'Twilight': The S&M fantasy for teens
23 Nov 2012 00:00 | Tanya Gold
The Yahoo! home page streamed the red-carpet premiere of Twilight: Breaking Dawn, Part 2, the final film adaptation of Stephenie Meyer's series of teen vampire novels (now on South African screens). The novels sold more than 100-million copies and are considered so significant that the Vatican, ever in search of devils, has attacked them – as it had earlier attacked the more benevolent Harry Potter novels. But this is only partly a story about the power of marketing, even if a group of Boston schoolchildren decided that vampires did exist and, in a strange and tiny re-enactment of the Salem witch trials, accordingly looked for a victim to punish.
This is a story about the swelling of female masochism in popular fiction. Like Fifty Shades of Grey by EL James, which Meyer's novels inspired, Twilight is a loving-slave fantasy – Fifty Shades of Grey for teenage girls, except with vampires, because teenagers are too young for shades of grey and prefer their disempowerment fantasies to look like fairytales. Older women, I think, like them to look like expensive hotels or adverts for Audis.
Some women have said Fifty Shades of Grey is a feminist novel in disguise, but this is nonsense: If so, why doesn't the heroine, Anastasia Steele, like so many masochists, switch and give Christian Grey a kick in his cable-knit jumper? I was momentarily happy to see women reading explicit pornography on the London underground, but then I realised it was S&M – he S, she M. Why would it be anything else?
Twilight is equally reductive. Bella Swan falls in love with vampire Edward Cullen, who is very rich – if you aren't rich in trashy teen fiction, you're not worth loving: Meyer is not Thomas Hardy. The more wholesome suitor, who is a werewolf, obviously has no money at all.
Work is an irrelevance for Bella because this is princess fiction too: in one passage, Edward tells her: "No, you don't!" – as in "You don't want to go to college!"
Bella is rescued from a buffet of terrible fates, including a nest of Italian vampires who look like fashion designers. Whole tracts of the movie's scripts consist of repetitions of the line "Bella has got to be safe!" – which is not only offensive but also incredibly boring.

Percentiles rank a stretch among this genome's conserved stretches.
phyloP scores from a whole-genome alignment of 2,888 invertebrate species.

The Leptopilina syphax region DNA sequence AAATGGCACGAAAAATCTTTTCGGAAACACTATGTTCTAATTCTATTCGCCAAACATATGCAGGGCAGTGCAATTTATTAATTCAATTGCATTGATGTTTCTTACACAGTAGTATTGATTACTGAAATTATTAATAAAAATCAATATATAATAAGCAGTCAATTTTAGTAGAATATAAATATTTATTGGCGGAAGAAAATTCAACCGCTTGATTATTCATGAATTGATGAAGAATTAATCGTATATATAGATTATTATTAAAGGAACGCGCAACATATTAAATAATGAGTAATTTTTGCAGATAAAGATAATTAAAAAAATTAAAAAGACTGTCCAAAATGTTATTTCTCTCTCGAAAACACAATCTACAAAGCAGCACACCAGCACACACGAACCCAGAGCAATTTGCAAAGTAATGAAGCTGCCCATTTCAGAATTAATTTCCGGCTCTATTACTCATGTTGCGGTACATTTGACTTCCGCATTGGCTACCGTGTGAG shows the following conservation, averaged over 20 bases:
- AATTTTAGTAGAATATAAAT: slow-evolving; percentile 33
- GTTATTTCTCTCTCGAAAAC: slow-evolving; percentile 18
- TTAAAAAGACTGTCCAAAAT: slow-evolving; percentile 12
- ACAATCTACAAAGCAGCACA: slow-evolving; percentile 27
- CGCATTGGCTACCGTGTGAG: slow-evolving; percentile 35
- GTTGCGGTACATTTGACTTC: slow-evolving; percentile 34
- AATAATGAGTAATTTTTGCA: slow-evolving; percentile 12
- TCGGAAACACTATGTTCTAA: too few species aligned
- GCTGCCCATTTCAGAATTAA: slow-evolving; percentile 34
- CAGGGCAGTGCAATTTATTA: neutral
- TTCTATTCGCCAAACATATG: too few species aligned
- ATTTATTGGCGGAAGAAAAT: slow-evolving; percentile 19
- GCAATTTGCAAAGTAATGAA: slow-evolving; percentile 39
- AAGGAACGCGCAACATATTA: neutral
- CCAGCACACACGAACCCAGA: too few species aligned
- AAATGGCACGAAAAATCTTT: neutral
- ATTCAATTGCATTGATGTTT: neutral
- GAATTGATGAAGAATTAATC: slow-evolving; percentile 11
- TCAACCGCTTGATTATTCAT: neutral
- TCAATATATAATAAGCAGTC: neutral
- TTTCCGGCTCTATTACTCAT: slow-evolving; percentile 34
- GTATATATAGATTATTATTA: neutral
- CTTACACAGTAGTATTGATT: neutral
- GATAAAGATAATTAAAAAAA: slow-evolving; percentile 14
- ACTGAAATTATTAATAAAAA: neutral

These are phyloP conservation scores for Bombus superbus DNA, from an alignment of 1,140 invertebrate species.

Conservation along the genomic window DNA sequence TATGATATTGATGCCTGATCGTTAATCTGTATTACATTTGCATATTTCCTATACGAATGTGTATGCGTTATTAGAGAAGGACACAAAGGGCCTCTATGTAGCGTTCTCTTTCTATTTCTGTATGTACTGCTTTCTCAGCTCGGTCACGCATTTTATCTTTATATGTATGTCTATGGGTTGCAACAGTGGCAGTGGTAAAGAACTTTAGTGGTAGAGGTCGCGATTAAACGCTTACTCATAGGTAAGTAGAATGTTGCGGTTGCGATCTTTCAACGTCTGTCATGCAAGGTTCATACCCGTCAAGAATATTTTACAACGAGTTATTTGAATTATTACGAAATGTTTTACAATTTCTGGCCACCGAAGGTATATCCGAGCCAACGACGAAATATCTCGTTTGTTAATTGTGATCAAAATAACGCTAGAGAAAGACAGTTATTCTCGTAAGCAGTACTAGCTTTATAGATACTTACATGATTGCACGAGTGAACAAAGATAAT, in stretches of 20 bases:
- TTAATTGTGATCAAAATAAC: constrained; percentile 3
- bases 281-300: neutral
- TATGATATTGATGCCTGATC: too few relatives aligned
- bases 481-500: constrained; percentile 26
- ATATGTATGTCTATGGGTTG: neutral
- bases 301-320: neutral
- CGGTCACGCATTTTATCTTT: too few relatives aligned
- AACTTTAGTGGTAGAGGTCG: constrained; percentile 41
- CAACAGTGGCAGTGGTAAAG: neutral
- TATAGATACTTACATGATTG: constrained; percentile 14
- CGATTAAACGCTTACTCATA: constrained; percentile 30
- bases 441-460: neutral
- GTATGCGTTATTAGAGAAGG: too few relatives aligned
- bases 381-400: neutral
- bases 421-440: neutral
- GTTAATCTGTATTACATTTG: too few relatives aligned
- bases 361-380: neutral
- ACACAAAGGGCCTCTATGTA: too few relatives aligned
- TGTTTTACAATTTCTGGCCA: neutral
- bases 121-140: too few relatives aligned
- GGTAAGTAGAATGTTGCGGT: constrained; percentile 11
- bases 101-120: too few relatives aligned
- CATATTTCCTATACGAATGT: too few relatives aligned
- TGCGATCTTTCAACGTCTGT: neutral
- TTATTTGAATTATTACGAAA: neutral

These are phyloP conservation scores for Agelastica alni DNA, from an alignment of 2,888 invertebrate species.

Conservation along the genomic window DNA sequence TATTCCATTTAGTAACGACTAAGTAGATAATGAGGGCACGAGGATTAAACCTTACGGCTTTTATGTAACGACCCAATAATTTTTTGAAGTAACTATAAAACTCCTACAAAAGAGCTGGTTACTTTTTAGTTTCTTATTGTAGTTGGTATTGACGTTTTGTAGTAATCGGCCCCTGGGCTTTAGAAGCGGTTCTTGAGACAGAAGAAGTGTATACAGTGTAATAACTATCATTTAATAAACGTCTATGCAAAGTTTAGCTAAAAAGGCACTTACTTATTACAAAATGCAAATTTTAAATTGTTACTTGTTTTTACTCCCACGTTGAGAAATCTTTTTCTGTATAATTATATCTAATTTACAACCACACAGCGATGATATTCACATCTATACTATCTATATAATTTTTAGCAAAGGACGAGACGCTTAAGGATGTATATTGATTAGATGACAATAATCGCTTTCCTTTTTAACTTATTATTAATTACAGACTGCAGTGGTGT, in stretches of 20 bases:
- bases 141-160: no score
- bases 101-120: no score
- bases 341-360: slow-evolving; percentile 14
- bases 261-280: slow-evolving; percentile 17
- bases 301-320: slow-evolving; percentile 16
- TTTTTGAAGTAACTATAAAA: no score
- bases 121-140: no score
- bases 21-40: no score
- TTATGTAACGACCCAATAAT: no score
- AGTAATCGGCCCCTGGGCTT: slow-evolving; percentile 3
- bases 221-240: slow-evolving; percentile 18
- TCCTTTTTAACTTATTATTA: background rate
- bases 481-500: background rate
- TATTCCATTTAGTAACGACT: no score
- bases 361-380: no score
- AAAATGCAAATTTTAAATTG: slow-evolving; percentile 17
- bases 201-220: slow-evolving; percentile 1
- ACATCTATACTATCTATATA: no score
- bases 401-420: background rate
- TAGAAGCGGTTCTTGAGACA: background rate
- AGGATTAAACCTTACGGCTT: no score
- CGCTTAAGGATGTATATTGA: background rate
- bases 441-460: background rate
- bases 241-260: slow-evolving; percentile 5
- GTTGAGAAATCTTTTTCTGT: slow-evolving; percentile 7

The most terrible fate, however, has already befallen her: she cooks, she cleans, she does not have sex with Edward before marriage – because nice girls don't in abstinence porn, which, if Twilight has a genre, is surely the one.
Two of Twilight's themes are particularly disturbing. One is the sexual violence of the central relationship. In a fascinating blog, the anonymous LiveJournal user Kar3ning detailed 15 signs of an abusive relationship, as named by the American national domestic violence hotline, and found many of them in Twilight. Angry fans pounced online, but Kar3ning is right.
There is the controlling male, the female with low self-esteem, the threats of suicide and murder, and so on. The day after her wedding night Bella examines the bruises on her body with something like aroused awe: "There was a faint shadow across one of my cheekbones and my lips were a little swollen ... the rest of me was decorated with patches of blue and purple."
The other is the anti-abortion agenda. Bella conceives a vampire child on her wedding night. She resists all pleas to remove it: it breaks her ribs, her pelvis and, in an unconscious homage to early Ian McEwan, her spine. Then it kills her. (Spoiler? I care not.)
All this is noble, because Bella is a good mother and dies for her child as a loving martyr to the weakness of her own body. The star of the movies, Kristen Stewart, is also rather unlucky in real life: she was photographed kissing a married man last year and, because abstinence porn can bleed into life, she is now talked of as "unbankable". Her personal morality is, in ways the actresses of the 1950s would recognise, a public issue.
Because Bella becomes a vampire and can, by the end, jump off cliffs and wrestle with mountain lions, it has been said that Twilight is a story of female empowerment. Some women can convince themselves of anything. – © Guardian News & Media 2012
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